October 2004

Praise the Lord and pass the pancakes

By David Feela

Drive across America along the Interstate and you’ll get the impression that sleeping, eating, and getting gas are the activities we hold dear to our hearts. I’m not saying they’re not, but of these three the greatest seems to be eating.

I’d stayed the night in Ogalala, Neb., at a motel no driver could see, much less imagine, off the Interstate. It probably had been built in the 1920s, remuddled in the 1950s, and then pretty much left alone. No HBO, no ice machine, no continental breakfast, no security device for the door unless a doormat that wouldn’t stay flat helped deter intruders. My room had no fewer than three double beds. A young clerk bottle-feeding her infant checked me in. She gave me the single rate and expressed relief that I’d taken the last room, for then she could put power to the word “No” on the neon “Vacancy” sign above the door and rest assured that the motel was full.

In the morning I drove back toward the Interstate for breakfast. The Golden Trough sported a huge sign visible at least a half mile away. I pulled into the parking lot, locked up, and stood patiently beside the notice that announced, “Please Wait to be Seated.”

“Table for one?” the hostess inquired.

“Yes please, and non-smoking if that’s available.”

“Did you get a ticket?” she asked.

“No, I carefully observed the parking lot speed limit when I pulled in.”

Her body language smirked, Another guy that thinks he’s funny, but all she said was, “I mean, for the breakfast buffet. You’ll have to wait a minute.”

Three other breakfast parties had crowded in behind me and she glanced toward them with a rekindled graciousness.


The party directly behind me waved their papers in the air as if they were bidding on the prize sow at a livestock auction.

Before the words “If you’ll come this way” could be uttered, the entire clutch of eaters pushed past me, making a beeline toward the seating area.

I had unknowingly stepped into one of the many (but often not talked about) Buffet Triangles. Unlike its namesake, the Bermuda Triangle, people crossing into this vortex don’t disappear – they just get substantially larger. It’s the hundreds of pounds of meat, potatoes, eggs, and pastries that simply vanish. Just like that. Had I chosen to spend the night at a chain motel I’d possess my own ticket, a complimentary breakfast coupon packaged with each room’s rental. Instead, I ended up at the Goldilocks Inn, where I got three beds and none of them just right.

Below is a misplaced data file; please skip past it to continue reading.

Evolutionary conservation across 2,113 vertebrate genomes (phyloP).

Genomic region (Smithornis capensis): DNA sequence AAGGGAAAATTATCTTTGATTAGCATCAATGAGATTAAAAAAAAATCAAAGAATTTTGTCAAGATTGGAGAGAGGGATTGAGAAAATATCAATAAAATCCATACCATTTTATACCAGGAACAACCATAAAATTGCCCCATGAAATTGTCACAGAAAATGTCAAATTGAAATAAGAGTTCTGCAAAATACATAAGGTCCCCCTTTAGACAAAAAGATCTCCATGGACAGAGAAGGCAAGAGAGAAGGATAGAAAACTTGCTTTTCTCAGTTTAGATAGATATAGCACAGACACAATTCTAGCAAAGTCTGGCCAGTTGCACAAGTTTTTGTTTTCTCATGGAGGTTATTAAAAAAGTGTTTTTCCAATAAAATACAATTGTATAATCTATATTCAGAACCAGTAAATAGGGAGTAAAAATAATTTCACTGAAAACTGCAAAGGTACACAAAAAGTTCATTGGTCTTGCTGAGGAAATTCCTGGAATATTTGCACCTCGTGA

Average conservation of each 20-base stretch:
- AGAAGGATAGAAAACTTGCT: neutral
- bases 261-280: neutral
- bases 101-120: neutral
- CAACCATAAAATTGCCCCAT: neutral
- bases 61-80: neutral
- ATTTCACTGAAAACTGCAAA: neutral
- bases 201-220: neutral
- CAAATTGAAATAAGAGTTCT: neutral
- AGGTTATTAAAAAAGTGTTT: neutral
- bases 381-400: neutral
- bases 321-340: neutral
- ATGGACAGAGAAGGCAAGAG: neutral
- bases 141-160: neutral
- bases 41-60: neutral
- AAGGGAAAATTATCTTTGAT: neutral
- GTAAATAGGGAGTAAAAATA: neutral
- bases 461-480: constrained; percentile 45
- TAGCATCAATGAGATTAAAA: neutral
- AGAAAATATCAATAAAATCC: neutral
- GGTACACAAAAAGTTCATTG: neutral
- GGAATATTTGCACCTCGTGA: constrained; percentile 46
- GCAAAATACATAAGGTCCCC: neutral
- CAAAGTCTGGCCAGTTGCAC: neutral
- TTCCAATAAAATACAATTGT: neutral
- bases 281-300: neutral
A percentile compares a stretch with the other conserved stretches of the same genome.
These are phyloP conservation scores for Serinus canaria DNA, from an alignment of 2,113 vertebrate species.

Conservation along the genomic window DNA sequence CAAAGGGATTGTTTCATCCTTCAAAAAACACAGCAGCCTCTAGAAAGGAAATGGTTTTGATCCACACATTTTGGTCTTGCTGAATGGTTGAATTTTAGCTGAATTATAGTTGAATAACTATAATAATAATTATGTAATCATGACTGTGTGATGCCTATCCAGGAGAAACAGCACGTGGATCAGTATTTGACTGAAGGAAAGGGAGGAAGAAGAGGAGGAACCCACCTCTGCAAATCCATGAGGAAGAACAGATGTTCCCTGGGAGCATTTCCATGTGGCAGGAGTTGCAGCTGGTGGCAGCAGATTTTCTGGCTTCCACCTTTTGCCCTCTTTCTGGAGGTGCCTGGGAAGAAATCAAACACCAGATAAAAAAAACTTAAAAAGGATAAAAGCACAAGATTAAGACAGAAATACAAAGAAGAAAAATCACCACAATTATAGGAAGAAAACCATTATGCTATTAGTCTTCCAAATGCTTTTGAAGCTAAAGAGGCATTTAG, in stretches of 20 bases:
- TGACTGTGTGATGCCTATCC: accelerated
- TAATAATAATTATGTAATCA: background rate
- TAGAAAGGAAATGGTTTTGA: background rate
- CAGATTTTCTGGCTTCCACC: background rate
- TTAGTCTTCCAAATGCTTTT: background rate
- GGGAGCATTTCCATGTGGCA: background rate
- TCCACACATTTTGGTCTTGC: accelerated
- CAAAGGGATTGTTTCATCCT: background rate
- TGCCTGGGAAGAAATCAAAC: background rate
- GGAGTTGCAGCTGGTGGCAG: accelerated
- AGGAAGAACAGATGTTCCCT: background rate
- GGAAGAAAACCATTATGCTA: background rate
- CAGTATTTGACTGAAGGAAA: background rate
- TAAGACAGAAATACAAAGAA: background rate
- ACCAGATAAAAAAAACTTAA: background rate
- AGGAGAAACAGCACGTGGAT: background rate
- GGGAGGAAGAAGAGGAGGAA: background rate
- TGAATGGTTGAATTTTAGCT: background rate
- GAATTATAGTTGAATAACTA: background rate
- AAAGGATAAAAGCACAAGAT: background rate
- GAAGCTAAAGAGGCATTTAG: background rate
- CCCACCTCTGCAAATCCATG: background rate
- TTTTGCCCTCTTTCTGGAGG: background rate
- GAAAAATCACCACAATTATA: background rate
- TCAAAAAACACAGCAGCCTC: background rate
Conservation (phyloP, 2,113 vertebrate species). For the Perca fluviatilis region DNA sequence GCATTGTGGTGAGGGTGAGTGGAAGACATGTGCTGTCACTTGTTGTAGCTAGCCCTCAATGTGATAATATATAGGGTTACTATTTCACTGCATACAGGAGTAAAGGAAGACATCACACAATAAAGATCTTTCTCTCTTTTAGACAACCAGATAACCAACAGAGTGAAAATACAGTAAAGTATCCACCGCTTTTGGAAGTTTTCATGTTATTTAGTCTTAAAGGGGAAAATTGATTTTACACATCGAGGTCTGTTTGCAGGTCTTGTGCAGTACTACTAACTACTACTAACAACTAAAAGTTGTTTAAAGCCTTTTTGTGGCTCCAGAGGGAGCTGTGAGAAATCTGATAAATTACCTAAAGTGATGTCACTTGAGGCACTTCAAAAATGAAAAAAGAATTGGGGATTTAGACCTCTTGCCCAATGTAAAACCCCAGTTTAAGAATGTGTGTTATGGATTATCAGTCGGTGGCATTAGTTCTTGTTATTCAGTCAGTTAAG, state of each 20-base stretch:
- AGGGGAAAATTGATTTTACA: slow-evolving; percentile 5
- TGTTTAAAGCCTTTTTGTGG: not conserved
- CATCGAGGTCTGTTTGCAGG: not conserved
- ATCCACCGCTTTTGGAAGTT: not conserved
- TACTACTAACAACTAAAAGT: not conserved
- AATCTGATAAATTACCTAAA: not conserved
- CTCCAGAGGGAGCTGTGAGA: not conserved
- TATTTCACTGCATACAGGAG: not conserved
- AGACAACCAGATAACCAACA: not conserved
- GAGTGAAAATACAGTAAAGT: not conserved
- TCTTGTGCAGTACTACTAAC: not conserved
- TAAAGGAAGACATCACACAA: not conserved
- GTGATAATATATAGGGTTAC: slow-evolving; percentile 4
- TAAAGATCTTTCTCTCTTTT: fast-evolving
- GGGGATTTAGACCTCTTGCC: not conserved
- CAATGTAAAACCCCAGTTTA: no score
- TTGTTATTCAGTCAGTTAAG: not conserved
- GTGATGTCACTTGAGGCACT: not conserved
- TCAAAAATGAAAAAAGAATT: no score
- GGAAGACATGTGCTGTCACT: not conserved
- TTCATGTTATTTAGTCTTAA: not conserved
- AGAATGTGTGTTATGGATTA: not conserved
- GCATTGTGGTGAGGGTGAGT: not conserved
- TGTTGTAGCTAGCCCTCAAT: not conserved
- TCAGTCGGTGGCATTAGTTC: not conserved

You see, last night I didn’t feel like patronizing corporate America, the old ball and chain, and this morning the breakfast buffet appeared too big for my appetite.

The hostess returned like a sheepdog, prepared to herd another ticketed clutch of grazers into the dining room. She glanced at me, remembering that I’d asked for something unusual. “Will you be having the buffet?” she asked.

“No, I think I’ll order off the menu. You do have a menu, don’t you?” She gave me one of those looks reserved for wolves, a sideways kind of facial snarl that amounted to a warning not to mess with her lambs. “I’ll have to clean a table. It will be a few minutes,” she asserted. Then she looked over my shoulder. “Tickets?” Another group of hungry motorists accelerated past me toward the dining area.

All three groups waiting behind me had been seated before I finally got ushered to my own table. I ordered a simple cheese omelet, and then sat back to observe the buffet crowd. There’s always a kind of excitement in the air when food is present, an aroma that triggers memories and abducts the rational mind. A buffet is designed to “peak” the appetite, which is why so many plates carried past my table were heaped like little mountains. The buffet seems to say, I dare you to eat more than you paid for. Now that Medicare has declared obesity a disease, we probably need to rethink the buffet. The Pillsbury Dough Boy has been America’s roll model long enough.

I mean, even bartenders can be held responsible for serving drinks to obviously intoxicated patrons. By my count over half the customers shuffling past me appeared corpulent, paunchy, potbellied, or just plain fat. There should have been a designated eater standing by in the lobby.

I’m lucky I wasn’t in a hurry, because during the long wait for my omelet, I almost caved in and ordered the buffet. I could have had it all, and the problem was that it would have been easy.

David Feela is a teacher at Montezuma-Cortez High School.